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The history of Lizano sauce: A century of tradition in Costa Rican kitchens

The history of Lizano sauce: A century of tradition in Costa Rican kitchens

My grandfather knew the masterminds behind Ticos’ favorite sauce. I sat down with him to find out how it all began.

On a chilly December afternoon, I decided to pay my grandfather Guillermo a visit with a hot plate of tamales in tow.

For those unfamiliar with them, tamales are a traditional Costa Rican dish typically made of dough stuffed with a medley of veggies, a hard-boiled egg, and pork, wrapped in palm banana leaves. They are a staple in our cuisine, especially during the colder months.

But as I presented the tamales to my grandfather, who is approaching his 100th birthday, he immediately rejected them, and quipped: "Mija, a tamal without Lizano sauce is not a tamal."

I couldn't help but chuckle as I got up to fetch a bottle of the beloved sauce for him.

You see, Lizano sauce has been an essential ingredient in Costa Rican kitchens for nearly a century.

This heavenly salsa is made from a secret recipe of vegetables, spices, and a touch of heat, and adds a unique and delicious flavor to any dish it's paired with, from tamales to gallo pinto.

Versatile and affordable, it is little surprise that it has long been a staple in every household and restaurant across the country.

But where did it come from? I recently had the opportunity to sit down with my grandfather, who was friends with the sauce's creators, to learn more about its fascinating history.

The birth of a Costa Rican classic

The story begins in 1920 in an old bar (or "cantina", as they were called back then) in Barrio El Carmen, Alajuela.

The bar's owner, Don Próspero Jiménez, was experimenting with a new type of encurtido (pickled vegetable mixture) that would set his establishment apart from the rest. He had recently tried Lea & Perrins sauce and, having seen its popularity, realized he could do better.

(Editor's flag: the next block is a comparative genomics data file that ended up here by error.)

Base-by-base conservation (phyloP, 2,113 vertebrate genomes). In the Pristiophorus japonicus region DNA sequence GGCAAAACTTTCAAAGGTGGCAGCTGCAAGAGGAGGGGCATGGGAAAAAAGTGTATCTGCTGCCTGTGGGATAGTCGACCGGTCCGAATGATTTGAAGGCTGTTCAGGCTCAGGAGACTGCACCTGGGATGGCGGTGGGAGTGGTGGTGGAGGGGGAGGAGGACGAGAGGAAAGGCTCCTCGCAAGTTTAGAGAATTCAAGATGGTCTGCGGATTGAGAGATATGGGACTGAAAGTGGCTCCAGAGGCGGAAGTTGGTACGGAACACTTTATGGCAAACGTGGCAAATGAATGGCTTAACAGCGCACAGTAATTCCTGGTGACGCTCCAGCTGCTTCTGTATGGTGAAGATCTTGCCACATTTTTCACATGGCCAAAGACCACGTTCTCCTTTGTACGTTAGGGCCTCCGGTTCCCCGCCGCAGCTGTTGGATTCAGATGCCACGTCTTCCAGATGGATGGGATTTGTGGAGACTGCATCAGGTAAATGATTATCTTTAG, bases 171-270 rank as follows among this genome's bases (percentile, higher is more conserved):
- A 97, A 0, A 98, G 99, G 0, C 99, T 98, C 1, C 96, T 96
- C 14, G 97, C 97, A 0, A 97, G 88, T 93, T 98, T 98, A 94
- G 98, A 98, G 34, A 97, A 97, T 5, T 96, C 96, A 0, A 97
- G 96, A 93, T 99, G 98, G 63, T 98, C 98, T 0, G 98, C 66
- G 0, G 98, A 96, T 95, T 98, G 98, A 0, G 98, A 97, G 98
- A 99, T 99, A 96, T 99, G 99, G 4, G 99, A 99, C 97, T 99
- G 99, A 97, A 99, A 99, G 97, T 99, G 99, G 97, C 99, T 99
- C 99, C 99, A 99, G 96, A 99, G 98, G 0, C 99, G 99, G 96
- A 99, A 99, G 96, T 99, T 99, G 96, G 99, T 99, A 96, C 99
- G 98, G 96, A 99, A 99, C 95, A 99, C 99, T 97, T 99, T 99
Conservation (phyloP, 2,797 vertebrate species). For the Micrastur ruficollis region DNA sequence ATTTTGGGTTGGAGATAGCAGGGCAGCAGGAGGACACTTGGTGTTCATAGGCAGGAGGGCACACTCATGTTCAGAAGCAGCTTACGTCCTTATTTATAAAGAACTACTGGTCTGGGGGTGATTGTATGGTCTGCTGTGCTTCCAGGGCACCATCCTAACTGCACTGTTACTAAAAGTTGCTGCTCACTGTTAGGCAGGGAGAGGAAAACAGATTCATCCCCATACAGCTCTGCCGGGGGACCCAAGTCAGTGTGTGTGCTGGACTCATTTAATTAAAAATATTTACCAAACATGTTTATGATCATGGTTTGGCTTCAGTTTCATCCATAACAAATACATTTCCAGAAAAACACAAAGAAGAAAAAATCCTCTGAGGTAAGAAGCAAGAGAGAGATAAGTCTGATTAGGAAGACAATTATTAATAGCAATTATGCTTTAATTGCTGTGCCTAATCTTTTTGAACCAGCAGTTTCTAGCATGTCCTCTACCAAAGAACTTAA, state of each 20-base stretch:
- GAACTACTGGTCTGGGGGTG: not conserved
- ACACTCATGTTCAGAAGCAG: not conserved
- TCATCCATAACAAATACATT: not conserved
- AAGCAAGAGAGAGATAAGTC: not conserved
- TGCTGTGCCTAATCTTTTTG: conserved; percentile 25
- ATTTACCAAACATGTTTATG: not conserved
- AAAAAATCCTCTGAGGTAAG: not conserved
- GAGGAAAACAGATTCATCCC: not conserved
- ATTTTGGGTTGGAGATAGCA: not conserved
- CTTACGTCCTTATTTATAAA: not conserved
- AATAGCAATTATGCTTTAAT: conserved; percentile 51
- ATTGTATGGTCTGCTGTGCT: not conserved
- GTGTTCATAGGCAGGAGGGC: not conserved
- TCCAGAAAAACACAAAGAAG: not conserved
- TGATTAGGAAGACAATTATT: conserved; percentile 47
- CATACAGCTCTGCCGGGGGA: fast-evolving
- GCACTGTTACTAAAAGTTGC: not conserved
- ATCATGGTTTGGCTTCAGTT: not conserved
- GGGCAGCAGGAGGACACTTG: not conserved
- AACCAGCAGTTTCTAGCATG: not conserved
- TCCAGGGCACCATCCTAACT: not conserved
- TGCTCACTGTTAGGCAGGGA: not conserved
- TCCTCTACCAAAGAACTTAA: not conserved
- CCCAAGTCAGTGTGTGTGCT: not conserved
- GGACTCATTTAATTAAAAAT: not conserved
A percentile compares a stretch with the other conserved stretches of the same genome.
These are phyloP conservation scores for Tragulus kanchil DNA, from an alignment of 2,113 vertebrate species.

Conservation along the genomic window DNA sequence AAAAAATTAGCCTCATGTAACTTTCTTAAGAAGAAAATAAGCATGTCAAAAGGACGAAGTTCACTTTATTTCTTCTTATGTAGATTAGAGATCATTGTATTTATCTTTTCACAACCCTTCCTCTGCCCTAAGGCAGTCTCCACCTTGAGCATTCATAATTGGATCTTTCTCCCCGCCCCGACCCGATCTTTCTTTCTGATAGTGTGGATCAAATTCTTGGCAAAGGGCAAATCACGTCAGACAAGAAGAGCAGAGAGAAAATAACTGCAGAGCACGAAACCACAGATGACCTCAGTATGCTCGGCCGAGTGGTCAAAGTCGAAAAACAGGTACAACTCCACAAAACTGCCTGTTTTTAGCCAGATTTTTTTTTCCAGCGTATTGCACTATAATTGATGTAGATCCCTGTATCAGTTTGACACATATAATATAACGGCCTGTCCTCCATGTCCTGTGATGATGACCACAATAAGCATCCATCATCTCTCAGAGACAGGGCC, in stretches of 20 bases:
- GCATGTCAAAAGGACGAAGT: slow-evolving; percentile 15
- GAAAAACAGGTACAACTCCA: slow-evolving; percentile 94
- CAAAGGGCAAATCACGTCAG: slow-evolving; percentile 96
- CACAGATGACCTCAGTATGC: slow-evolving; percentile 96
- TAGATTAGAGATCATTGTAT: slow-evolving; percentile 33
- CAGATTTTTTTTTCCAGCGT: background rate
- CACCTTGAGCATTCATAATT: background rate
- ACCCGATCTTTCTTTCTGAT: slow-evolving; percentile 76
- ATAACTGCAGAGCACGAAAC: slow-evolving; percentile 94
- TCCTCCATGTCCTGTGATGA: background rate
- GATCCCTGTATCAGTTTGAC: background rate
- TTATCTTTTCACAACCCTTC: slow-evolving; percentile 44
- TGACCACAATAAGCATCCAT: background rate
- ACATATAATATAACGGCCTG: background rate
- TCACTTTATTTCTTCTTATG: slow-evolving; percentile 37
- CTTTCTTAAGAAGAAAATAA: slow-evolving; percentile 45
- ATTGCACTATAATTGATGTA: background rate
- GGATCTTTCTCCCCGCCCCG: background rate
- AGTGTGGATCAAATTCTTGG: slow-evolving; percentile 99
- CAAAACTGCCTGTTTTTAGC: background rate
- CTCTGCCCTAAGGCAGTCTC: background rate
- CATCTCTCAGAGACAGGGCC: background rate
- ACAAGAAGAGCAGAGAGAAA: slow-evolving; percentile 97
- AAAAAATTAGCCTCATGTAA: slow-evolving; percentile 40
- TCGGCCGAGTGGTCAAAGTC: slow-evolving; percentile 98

He mixed together a variety of common vegetables with different spices and a touch of chili pepper. The result was a sauce that quickly gained a following.

"People liked it so much they brought the pots and containers from their own houses to the canteen to be filled with this sauce," my grandfather tells me. "Later, they would use it in their own preparations at home. There were long lines outside the cantina and it began to gain huge popularity."

It wasn't long before Don Jiménez realized he needed to find a way to bottle and sell the sauce on a larger scale. He teamed up with a man named Don Próspero Lizano (yes, they both had the same name!) who had the resources and financial means to make it happen.

The only catch: Lizano insisted that the sauce bear his last name. Jiménez agreed, on the condition that he would receive a share of the profits.

"They put a very striking green label on the bottles and wrapped them in a cardboard package," my grandfather says. "And, a short time later, it became so famous that people from all over the country came to buy it."

As the popularity of Lizano sauce snowballed, production was moved to a factory in downtown Alajuela to accommodate the growing demand.

"I doubt there is a home in Costa Rica that is unaware of its flavor," my grandfather adds.

Lizano sauce is an essential ingredient in Costa Rican kitchens.

The Lizano sauce legacy lives on

Although the recipe for Lizano sauce remains a closely-guarded secret, its distinctive color and flavor come from a blend that includes water, sugar, salt, carrots, chili peppers, cucumbers, cauliflower, dry mustard, celery spice, turmeric, and molasses.

Today, Lizano sauce is used as a marinade for meats and as a dipping sauce for snacks and appetizers. Depending on how much you use, it can add a bit of spice to your dish (it isn’t too hot, though).

And it's also an essential part of Costa Rica's traditional breakfast dish, gallo pinto. In fact, most Ticos will tell you that the black bean and white rice combo just isn't complete without a helping of Lizano. (Just like my grandfather can't stomach a tamal without it!)

Many have even been known to bring bottles of Lizano sauce with them when they travel abroad, as a way to recreate the flavors of home. This has helped it gain popularity in the United States and as far afield as Europe, where specialist ecommerce stores ensure they can get their hands on a supply.

Sadly, the original creators of Lizano sauce, Don Próspero Jiménez and Don Próspero Lizano, have since passed away.

But their legacy lives on, as the sauce is still being produced today, now by a major food brand in the province of Heredia. And wherever Costa Ricans go, you can bet that a bottle of Salsa Lizano will follow. After all, Donde hay salsa Lizano, hay un Tico.

Sara Jiménez Molina

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